One-eighth of a turn? Just guessing, but that wouldn't have registered with me. That's why he's a pro and I'm a Parks and Rec chunker.
"Well, he had expletives to his caddy about, 'When we get finished with this, you take this putter back to 'em and you do what ... you know, yadda, yadda, yadda. He was verbal enough about that, I was standing there and didn't say a word because he was upset.
"But then he rolled in four birdies in a row with that putter. So when the round was over, I go back and say, 'Now, John, why don't you give me that putter? I'll be glad to take it back to the Taylor Made people and we'll just go ahead, we'll get you the right putter.'
"And he said, 'Screw you, Gregg!' Knew my name at that point and said, 'Screw you, Gregg!' "
Actually, Daly was on a first-name basis with all around him by about the second tee. He seems to have a hard shell after all those years of turmoil, but crack it and his homespun Arkansas nature flows freely.
"I was really surprised at how personable he was," Happe said. "From the moment he stepped on the tee, it took him one hole, but by the second hole he knew every person's name, including people who were just walking. He called them by name. He watched their shots, he complimented their shots.
"He truly put on no airs; he was the most relaxing person to be around. You know those amateurs just have to be scared to death, but he had the ability to put them at ease."
Happe and Daly have a few things in common. Happe played high school golf at Crooked Stick in his native Carmel, Ind., which was a nine-hole course years before Daly vaulted to fame by winning the PGA Championship there. Happe also has played the Old Course at St. Andrews, Scotland, where Daly won the memorable 1995 British Open.
"If you are ever lucky enough to get to St. Andrews, you will see pictures of John Daly all over that town," Happe said.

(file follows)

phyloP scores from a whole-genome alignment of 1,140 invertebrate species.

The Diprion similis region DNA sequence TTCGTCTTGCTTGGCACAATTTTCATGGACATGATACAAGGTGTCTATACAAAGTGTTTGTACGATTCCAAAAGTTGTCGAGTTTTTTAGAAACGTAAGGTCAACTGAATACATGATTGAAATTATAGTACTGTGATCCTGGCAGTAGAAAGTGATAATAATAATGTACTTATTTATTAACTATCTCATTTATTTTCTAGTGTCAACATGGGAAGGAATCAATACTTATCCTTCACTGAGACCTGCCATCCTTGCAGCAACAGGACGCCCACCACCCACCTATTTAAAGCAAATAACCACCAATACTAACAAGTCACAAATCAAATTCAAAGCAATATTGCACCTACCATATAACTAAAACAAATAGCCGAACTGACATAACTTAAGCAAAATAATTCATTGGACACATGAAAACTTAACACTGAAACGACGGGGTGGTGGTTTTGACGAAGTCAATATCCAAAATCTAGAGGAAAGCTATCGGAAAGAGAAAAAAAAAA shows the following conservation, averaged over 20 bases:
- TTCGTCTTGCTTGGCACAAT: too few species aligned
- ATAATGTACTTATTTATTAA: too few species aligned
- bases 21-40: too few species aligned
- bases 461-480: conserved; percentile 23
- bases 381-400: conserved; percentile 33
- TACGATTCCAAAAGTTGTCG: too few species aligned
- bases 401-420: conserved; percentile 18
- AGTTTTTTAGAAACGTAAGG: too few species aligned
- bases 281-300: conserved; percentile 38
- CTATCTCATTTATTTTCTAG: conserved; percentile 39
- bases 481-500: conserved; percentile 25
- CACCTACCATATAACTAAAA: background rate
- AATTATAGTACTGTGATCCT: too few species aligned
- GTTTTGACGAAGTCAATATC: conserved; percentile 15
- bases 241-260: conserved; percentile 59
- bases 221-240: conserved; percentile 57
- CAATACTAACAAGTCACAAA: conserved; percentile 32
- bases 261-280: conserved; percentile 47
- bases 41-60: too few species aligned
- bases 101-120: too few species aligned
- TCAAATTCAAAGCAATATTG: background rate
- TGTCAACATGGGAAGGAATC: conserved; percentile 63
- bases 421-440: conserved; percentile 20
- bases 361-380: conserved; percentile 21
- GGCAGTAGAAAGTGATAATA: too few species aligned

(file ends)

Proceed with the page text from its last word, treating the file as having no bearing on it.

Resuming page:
When Daly wasn't swapping a story or grousing over his equipment that Wednesday, he was critiquing the Old White course, which was about to be bombarded with 1,801 birdies in the four-day tournament.
"In that round and in the round on Monday, Daly was cognizant of the fact that he said, 'They're going to tear this golf course all to shreds.' " Happe said. "He said, 'You've got to make this golf course longer, and you've also got to get these greens more firm.'
"Like No. 2. He said, 'Jim, you need to move that tee back and across the road over there to make that a bigger dogleg,'" Happe said "And he went around that entire 18 holes and pointed stuff out to Justice. And believe it or not, after the tournament was over on Monday, Daly stayed over one extra day to go around with Justice and the people who were working with Justice, offering up his ideas.
"Lo and behold, Justice hires another company - but they took a lot of ideas, at least from my recollection, that Daly had pointed out. The tee on 16, moving the tee on 17 way back [to make] a really long par-5. He moved that tee all the way back [and] now it's back behind the lodge."
Daly will no doubt play to the crowd again this coming week, as he did last year. His final round in the 2010 Classic went south (a 6-over 76), but he went down "gripping it and ripping it." The gallery showed its appreciation.
Those fans who return should recognize Daly's contribution in making Old White a tougher course, which should make the Greenbrier Classic a better tournament. Happe witnessed some of that firsthand.
"It was interesting to be close enough to hear the interaction and the dialogue that Daly was talking about with Justice," he said.
Reach Doug Smock at 304-348-5130 or dougsm...@wvgazette.com.